The Battle Of Stamford Bridge

In 1066 the battle of Hastings wasn’t the only battle that King Harold Godwinsson fought. Less than twenty days prior to that famous battle, he had no choice but to fight another battle in the north of England against an enemy that was as strong and equally as determined to wrest the throne of England from his grasp. That enemy was Haraldur (Hard Ruler) Sigurosson the king of Norway who claimed he had a right to the throne via a treaty between his nephew Magnus and King Knutur, the son of King Canute who had a claim on the throne of England.

Haraldur gathered a fleet of two hundred ships and sailed for the north of England, where he met up with the Earls of Orkney and Scotland. In addition Harold Godwinssons own brother, Tostig the deposed Earl Of Northumbria, who was after having his Earldom reinstated, joined him. This brought the fleet up to three hundred ships, carrying nine thousand men. The fleet swept down the northeast coast harrying

the Yorkshire towns of Cleaveland, Scarborough and Holderness, before turning into the Humber and sailing up the Ouse, to land at Riccall.

Warned of Haraldur’s coming the Earl of Northumbria, Morcar and the Earl of Mercia, Edwin, had joined forces and waited for him at Gate Fulford. It was the 20th of September when the two sides met and with a mighty crash the shield walls came together. Both sides fought long and hard and lost many men, but as evening neared the Norwegians broke through the English wall and the survivors fled the field.

York capitulated in an effort to prevent the city being sacked and Haraldur believing that King Harold would be unable to move north while being under threat of invasion in the south, took hostages and negotiated for supplies to be delivered. The City readily agreed his terms. (There were many in York who supported his cause, after all, up until only twenty-four years prior a Danish King had ruled the city.) Leaving one third of his force under the command of Eystein Orre at Riccall, to guard the ships, Haraldur and Tostig marched with the rest to the cross roads at Stamford  Bridge . The  bridge  was the designated meeting place, where hostages and supplies would be exchanged.

When King Harold heard of the defeat at Gate Fulford, he gathered his army and together with his brother Gyrth, set off on a forced march towards the north. As the army raced northwards, men from Mercia and Yorkshire joined them and in four days they were in Tadcaster, an amazing feat.

The 25th of September was a sunny day and by late morning believing there was no danger Haraldur’s men removed their helmets and chain mail and lay relaxing on the banks of the Derwent. They were expecting a delegation with supplies from the direction of York, instead Harold and his army appeared. Surprised and outnumbered Haraldur sent for reinforcement and after setting up a rearguard to hold the  bridge , moved hurriedly to the higher ground.

Harold offered to reinstate his brother as Earl of Northumbria, but when Tostig asked what lands he would grant Haraldur, King Harold replied that since the Norwegian was an exceptionally tall man he would grant him seven feet of ground. Tostig turned down the offer and remained with Haraldur.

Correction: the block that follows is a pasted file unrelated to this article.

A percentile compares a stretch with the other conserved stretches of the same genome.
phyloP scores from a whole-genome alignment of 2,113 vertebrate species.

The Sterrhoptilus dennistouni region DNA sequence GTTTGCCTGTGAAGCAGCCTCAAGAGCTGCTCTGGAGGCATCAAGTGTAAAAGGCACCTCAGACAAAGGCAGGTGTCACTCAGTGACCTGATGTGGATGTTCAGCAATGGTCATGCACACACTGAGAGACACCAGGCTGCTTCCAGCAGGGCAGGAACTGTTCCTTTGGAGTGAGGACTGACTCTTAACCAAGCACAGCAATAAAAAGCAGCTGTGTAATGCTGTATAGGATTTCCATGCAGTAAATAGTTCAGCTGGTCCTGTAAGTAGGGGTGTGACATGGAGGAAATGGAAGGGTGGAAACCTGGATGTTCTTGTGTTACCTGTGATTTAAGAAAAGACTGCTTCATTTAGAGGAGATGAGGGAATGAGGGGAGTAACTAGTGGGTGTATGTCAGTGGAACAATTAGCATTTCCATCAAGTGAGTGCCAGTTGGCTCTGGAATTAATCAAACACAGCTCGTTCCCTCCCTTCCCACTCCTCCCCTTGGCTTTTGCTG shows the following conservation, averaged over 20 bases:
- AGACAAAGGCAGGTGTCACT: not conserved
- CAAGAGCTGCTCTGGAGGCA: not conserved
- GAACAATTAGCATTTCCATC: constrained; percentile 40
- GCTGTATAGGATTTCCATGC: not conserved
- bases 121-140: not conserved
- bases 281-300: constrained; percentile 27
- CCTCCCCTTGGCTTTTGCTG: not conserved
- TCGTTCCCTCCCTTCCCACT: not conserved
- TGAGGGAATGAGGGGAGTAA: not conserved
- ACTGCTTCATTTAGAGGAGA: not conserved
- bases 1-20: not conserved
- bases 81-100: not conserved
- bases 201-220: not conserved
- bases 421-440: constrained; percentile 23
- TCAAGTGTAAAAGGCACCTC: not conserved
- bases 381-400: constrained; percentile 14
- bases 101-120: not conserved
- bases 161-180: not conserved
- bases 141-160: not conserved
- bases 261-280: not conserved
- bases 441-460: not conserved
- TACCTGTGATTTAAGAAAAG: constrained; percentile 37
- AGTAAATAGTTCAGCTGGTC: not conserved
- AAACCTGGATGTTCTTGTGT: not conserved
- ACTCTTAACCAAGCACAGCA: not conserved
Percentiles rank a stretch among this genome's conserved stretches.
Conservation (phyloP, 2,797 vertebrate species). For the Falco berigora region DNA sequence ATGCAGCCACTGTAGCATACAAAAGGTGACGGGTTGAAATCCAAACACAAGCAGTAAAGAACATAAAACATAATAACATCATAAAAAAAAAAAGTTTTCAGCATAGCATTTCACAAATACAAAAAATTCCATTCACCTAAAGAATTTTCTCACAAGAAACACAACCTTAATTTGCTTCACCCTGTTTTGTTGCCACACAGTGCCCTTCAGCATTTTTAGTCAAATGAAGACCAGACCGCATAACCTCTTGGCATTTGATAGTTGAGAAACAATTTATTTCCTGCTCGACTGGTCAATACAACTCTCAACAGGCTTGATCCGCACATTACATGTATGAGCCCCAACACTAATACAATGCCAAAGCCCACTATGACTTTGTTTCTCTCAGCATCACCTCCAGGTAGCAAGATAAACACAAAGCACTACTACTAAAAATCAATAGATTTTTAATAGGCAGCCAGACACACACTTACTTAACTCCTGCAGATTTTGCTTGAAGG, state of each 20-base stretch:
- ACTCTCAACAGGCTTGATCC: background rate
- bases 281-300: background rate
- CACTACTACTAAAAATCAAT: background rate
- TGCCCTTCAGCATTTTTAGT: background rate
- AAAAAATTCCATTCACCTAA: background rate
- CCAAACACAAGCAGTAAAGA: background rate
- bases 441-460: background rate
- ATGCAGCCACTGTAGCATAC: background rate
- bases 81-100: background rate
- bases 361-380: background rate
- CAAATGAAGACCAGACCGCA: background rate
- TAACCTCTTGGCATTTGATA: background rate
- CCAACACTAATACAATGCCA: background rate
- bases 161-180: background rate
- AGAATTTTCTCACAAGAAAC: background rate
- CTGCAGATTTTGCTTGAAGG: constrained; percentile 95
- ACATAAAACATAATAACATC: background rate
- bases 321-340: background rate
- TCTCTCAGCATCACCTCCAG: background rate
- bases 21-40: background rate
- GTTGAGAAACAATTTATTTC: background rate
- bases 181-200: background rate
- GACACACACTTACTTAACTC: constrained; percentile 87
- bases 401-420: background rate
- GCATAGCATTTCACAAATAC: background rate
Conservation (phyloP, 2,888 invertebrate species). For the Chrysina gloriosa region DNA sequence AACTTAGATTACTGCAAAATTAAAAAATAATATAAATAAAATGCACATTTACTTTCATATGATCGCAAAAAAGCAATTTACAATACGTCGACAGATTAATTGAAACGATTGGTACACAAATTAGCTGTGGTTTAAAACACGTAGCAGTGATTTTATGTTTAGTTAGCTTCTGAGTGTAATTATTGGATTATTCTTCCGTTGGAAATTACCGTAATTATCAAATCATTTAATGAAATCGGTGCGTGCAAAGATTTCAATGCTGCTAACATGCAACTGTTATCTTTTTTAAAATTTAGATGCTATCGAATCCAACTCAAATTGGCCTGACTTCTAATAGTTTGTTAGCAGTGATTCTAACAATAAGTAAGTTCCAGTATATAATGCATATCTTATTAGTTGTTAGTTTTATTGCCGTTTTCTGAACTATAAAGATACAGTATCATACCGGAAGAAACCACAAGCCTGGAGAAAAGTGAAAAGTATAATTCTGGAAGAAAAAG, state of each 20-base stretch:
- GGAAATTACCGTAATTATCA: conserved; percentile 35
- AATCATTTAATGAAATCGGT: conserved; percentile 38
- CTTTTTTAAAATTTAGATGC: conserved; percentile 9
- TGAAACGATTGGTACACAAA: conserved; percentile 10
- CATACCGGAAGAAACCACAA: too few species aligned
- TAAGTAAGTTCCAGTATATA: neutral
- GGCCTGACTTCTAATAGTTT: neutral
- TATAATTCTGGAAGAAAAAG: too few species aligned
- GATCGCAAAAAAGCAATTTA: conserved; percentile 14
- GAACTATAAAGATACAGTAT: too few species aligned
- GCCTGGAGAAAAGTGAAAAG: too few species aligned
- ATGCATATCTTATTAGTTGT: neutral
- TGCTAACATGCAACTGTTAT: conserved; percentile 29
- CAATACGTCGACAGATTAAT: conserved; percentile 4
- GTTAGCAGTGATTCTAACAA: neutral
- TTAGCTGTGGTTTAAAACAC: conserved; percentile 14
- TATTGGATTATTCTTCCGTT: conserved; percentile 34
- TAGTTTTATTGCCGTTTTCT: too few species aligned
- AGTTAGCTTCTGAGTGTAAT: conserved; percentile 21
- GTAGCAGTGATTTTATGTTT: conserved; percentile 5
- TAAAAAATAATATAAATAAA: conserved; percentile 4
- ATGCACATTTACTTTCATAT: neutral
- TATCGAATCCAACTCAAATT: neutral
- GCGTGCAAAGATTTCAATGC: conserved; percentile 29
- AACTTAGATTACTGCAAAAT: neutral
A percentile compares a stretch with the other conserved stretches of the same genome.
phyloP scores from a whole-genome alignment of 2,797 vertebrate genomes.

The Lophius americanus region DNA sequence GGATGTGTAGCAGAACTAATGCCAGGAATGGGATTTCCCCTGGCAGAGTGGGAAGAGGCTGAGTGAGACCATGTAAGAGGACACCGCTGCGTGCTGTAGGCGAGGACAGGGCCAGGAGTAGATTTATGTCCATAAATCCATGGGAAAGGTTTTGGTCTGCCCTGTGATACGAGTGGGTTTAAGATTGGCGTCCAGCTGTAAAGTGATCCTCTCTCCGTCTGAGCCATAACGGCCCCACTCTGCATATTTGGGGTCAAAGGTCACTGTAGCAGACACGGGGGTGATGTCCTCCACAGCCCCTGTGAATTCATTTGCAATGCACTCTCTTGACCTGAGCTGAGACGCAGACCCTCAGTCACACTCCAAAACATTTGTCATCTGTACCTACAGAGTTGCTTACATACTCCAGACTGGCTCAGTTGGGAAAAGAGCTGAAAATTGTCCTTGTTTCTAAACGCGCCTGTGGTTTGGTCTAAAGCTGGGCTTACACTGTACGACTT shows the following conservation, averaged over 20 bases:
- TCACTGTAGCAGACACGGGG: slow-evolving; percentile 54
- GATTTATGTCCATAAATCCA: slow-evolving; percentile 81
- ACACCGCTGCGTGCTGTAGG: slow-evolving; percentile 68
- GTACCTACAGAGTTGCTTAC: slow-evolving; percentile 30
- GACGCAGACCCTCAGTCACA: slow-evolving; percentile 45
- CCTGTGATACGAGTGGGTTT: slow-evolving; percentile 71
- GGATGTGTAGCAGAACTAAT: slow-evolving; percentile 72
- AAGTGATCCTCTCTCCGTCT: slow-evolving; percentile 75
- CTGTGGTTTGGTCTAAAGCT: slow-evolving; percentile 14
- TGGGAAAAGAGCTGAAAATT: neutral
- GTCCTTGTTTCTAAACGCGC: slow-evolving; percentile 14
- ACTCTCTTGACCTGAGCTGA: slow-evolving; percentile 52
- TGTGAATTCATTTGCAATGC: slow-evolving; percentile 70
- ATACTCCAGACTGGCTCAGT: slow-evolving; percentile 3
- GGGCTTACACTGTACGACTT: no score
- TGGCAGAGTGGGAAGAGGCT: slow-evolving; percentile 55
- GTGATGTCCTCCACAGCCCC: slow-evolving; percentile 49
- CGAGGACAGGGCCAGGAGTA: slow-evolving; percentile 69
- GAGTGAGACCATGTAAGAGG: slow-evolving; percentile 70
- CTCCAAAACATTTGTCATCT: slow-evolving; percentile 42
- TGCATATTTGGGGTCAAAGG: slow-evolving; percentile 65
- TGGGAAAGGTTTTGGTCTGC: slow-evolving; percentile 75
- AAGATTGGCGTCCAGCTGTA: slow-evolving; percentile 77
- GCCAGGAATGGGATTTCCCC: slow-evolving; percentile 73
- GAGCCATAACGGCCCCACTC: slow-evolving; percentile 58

Before the main battle could begin the rearguard had to be dealt with. The rearguard fought bravely, but was soon overwhelmed, all bar one man, a great axe wielding Norseman who held the centre of the narrow  bridge . Dozens of men went against him and all were cut down, until eventually a warrior crept beneath the  bridge  and stabbing upwards through the gaps in the decking speared him in the groin. An ignoble end to a brave warrior, but his sacrifice gave Norwegians time to prepare their shield wall.

With the axe man taken care of the English streamed across the  bridge , formed into line, moved uphill and shield wall to shield wall the battle proper began. All afternoon the battle raged with neither side gaining the upper hand, until Haraldur, filled with blood lust surged forward in front of his men and hacking left, right and centre, forged his way into the English line almost causing a rout. Unfortunately at this point his luck ran out and he was struck in the throat by an arrow.

King Harold seized on this and offered his brother the chance to surrender, Tostig refused and using Haraldur’s battle flag, ‘Land Waster’ as a rallying point, urged the Norsemen to fight on; which they did for a while. But by the time the exhausted reinforcements arrived from Riccall, Tostig was dead, the army beaten and all they could do was make a hard pressed fighting retreat. In the end Harold granted those that were left, including Olaf, Haraldur’s son, quarter and they were allowed to leave. Of the three hundred ships that arrived to do battle, only twenty-four ships filled with men returned to Norway. A resounding victory for King Harold and his army, but within a few days they would be on their way south to fight another battle and this time they wouldn’t be so lucky.

Copyright Fred Watson 2008